China Closes Bridge to North Korea After Cancelling China–N. Korea Flights Days Earlier

By Matthew Little
Matthew Little
Matthew Little
Matthew Little is a multi-media reporter for The Epoch Times.
November 24, 2017 Updated: November 27, 2017

China has closed a key bridge to North Korea days after its envoy returned from Pyongyang without meeting Kim Jong Un.

A Chinese official said the bridge from Dandong city was being closed temporarily while North Korea made repairs to the road on its side of the bridge.

“Sino-North Korean Friendship Bridge will be closed temporarily, and the bridge will be open to traffic after maintenance work is finished,” Chinese foreign ministry spokesman Geng Shuang told reporters on Nov. 24.

The bridge is a major conduit for trade and people between Dandong, China, and Sinuiju, North Korea. In Dandong, many Chinese businesses have thrived through trade with the North Korean communist regime.

Epoch Times Photo
A truck returns over the Friendship Bridge, from the North Korean town of Sinuiju to the Chinese border city of Dandong, in China’s northeast Liaoning Province on Sept. 5, 2017.
(GREG BAKER/AFP/Getty Images)

That boom, however, has begun to face severe restrictions. Chinese companies targeted by new U.S. unilateral sanctions are nearly all based in Dandong.

The timing of the closure is suspect given other recent developments between the communist neighbors.

On Tuesday, China’s special envoy to North Korea, Song Tao, the head of the Chinese Communist Party’s (CCP) International Liaison Department, returned from a four-day trip to Pyongyang with no reports of him meeting with the North Korean dictator.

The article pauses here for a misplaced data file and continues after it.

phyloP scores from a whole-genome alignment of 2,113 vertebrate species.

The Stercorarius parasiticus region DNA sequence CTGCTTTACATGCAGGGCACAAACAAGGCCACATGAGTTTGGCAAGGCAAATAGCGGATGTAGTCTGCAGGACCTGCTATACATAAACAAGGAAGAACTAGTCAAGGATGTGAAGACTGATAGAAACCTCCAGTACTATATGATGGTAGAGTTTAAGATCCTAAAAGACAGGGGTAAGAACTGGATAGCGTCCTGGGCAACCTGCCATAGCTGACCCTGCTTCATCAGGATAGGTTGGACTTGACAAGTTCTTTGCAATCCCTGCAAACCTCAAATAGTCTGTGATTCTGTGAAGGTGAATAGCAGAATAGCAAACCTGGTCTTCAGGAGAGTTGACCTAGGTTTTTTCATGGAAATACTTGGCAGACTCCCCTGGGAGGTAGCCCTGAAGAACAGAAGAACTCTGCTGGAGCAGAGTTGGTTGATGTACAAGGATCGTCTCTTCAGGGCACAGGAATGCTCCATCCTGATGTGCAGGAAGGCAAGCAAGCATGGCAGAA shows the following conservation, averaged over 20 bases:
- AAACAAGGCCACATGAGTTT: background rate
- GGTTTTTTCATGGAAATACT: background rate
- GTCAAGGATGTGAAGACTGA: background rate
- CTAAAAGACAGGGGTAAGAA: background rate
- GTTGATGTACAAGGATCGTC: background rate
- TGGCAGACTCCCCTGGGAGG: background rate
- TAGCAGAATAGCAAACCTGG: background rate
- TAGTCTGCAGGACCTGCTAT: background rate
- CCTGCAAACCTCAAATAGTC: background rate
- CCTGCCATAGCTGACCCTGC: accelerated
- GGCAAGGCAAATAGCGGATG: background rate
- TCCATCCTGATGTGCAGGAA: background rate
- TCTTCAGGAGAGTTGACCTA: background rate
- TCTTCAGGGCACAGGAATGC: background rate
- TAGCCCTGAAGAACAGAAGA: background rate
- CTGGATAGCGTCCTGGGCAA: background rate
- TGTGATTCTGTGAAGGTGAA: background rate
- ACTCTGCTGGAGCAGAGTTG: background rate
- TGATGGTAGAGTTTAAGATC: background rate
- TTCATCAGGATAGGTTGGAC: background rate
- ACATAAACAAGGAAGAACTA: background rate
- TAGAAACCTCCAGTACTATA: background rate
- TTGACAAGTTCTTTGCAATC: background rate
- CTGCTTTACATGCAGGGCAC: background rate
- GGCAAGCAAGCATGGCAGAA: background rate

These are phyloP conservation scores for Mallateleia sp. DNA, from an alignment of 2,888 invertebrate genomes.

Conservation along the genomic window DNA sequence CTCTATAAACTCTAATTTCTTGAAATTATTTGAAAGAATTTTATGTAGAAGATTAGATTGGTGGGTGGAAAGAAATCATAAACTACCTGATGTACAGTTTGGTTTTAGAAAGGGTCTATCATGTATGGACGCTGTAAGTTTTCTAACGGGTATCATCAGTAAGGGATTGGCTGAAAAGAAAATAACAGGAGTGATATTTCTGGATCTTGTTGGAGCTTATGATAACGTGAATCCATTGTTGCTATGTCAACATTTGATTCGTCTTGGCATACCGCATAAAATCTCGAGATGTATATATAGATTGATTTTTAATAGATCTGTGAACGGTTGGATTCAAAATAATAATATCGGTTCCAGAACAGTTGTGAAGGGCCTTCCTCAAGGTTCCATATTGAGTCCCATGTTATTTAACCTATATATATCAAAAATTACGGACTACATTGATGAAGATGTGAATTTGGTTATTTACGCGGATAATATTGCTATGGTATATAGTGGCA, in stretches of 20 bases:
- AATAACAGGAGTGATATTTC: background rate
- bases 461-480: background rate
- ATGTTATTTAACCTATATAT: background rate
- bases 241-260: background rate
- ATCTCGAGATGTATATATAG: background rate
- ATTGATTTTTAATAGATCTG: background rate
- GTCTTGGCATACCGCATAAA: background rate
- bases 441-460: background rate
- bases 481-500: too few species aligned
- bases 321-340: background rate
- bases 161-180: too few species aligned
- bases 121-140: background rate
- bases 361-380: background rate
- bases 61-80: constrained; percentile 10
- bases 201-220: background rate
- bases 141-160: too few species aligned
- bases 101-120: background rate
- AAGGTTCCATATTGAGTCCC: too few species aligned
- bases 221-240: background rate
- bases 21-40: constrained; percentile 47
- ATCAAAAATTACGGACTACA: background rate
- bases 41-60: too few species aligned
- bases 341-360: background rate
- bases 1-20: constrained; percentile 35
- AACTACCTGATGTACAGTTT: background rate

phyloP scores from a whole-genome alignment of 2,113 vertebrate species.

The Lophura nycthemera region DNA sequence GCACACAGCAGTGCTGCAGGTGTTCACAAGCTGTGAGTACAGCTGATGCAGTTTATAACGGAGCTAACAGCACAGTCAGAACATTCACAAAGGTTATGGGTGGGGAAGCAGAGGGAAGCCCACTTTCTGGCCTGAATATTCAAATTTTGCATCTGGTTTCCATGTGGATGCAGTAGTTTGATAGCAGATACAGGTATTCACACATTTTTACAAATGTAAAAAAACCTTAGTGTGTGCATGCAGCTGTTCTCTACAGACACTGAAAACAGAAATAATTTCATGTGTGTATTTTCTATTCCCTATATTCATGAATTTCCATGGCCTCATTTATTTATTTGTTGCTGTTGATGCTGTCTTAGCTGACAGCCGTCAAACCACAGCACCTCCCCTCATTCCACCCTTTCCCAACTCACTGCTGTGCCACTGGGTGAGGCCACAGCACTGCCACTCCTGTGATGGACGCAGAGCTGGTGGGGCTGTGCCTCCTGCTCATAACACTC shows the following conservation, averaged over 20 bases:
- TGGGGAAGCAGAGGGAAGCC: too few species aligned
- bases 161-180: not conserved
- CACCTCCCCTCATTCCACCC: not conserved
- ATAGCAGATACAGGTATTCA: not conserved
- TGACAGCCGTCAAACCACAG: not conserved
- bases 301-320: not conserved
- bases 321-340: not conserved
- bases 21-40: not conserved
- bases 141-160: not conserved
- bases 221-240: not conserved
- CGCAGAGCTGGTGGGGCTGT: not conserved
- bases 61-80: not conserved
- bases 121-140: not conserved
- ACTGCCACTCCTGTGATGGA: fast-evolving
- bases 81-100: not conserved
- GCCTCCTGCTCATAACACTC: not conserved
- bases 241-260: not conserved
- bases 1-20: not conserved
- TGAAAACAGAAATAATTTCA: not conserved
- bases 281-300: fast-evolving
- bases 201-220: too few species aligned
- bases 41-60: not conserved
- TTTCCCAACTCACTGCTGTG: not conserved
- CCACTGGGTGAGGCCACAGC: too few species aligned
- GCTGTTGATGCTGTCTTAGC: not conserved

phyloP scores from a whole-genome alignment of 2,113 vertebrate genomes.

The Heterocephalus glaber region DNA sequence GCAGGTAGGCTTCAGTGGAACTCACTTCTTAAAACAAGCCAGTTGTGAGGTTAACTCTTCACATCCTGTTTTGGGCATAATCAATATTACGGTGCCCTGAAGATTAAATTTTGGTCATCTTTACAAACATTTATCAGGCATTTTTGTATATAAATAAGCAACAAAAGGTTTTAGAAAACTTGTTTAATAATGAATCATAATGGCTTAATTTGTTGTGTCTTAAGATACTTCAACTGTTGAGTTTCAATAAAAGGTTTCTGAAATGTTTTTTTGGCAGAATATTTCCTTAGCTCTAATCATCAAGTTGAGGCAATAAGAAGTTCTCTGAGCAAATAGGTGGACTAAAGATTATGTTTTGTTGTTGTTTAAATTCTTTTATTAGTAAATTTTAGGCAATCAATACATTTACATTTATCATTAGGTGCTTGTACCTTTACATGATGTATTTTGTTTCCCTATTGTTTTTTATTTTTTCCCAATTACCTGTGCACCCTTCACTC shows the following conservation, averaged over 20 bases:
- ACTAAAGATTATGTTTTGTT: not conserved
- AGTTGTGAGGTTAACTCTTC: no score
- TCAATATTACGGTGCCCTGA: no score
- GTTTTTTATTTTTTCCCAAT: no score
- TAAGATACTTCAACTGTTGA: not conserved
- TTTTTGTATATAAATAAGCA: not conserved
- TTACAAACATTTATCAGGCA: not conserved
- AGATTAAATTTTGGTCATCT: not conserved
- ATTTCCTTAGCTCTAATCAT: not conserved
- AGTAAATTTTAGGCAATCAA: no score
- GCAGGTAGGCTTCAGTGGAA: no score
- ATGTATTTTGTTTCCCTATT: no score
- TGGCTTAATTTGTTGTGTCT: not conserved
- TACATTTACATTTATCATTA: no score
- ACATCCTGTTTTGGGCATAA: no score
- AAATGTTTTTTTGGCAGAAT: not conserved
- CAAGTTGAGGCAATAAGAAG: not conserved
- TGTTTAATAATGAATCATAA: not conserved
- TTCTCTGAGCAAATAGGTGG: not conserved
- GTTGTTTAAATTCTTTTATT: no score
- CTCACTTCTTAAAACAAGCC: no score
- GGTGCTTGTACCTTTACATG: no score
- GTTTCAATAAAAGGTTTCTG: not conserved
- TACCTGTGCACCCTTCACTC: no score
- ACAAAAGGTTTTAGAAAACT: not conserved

Epoch Times Photo
The Ryugyong Hotel on April 3, 2011, in Pyongyang, North Korea. Pyongyang is the capital and only major city of North Korea. The Ryugyong Hotel has been under construction for thirty years. (Photo by Feng Li/Getty Images)

China’s state-owned airline suspended flights between Beijing and North Korea that same day, claiming the route cancellation was due to a lack of demand.

The closures come as North Korea faces additional sanctions following President Donald Trump’s announcement that the regime would be re-designated as a state sponsor of terrorism.

Following the designation, the U.S. Treasury Department sanctioned several Chinese and North Korean entities on Nov. 21 for their role fueling trade with the Kim regime. Four Chinese companies based in Dandong were among those sanctioned.

Some North Korean companies were taking inventive measures to circumvent the more overarching U.N. sanctions that have limited international trade with the regime.

Those include hiding prohibited goods under allowed cargo in ships and transferring cargo from one ship to another while out at sea in an effort to throw off inspectors.

Epoch Times Photo
These images taken on Oct. 19, 2017, depict an attempt by Korea Kumbyol Trading Company’s vessel RYE SONG GANG 1 to conduct a ship-to-ship transfer, possibly of oil, in an effort to evade sanctions. (U.S. Treasury Department)

North Korea truck drivers crossing the Friendship bridge into Dandong have also come up with a way to get more fuel, a critical commodity, into North Korea.

North Korean truck drivers have taken to driving into China on empty tanks, filling up with gas in China, and then driving back and emptying that fuel, reports Daily NK, a news site that specializes in getting information from inside North Korea.

At first, truckers were driving empty trucks to Dandong, but after Chinese customs agents figured out what they were doing and began restricting such crossings, the drivers began delivering small amounts of goods.

“The scheme appears to be working, as Chinese customs are not restricting these trucks ferrying clothing and foodstuffs,” reports Daily NK.

Epoch Times Photo
A North Korean ship passes in front of the waterfront of the Chinese border city of Dandong, in China’s northeast Liaoning province, opposite the North Korean town of Sinuiju on Sept. 4, 2017. (GREG BAKER/AFP/Getty Images)

Sanctions have begun changing the nature of business between North Korean and Chinese firms, with North Korean exports relying more on smaller Chinese merchants, a source in China told Daily NK.

“North Korean trading companies are working less on big operations with Chinese trading companies these days and more with merchants and market financiers connected to the markets.”

“This year, North Korean trading companies were not able to export even half of their projected amounts of coal and minerals due to the sanctions,” said the source.


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Matthew Little is a multi-media reporter for The Epoch Times.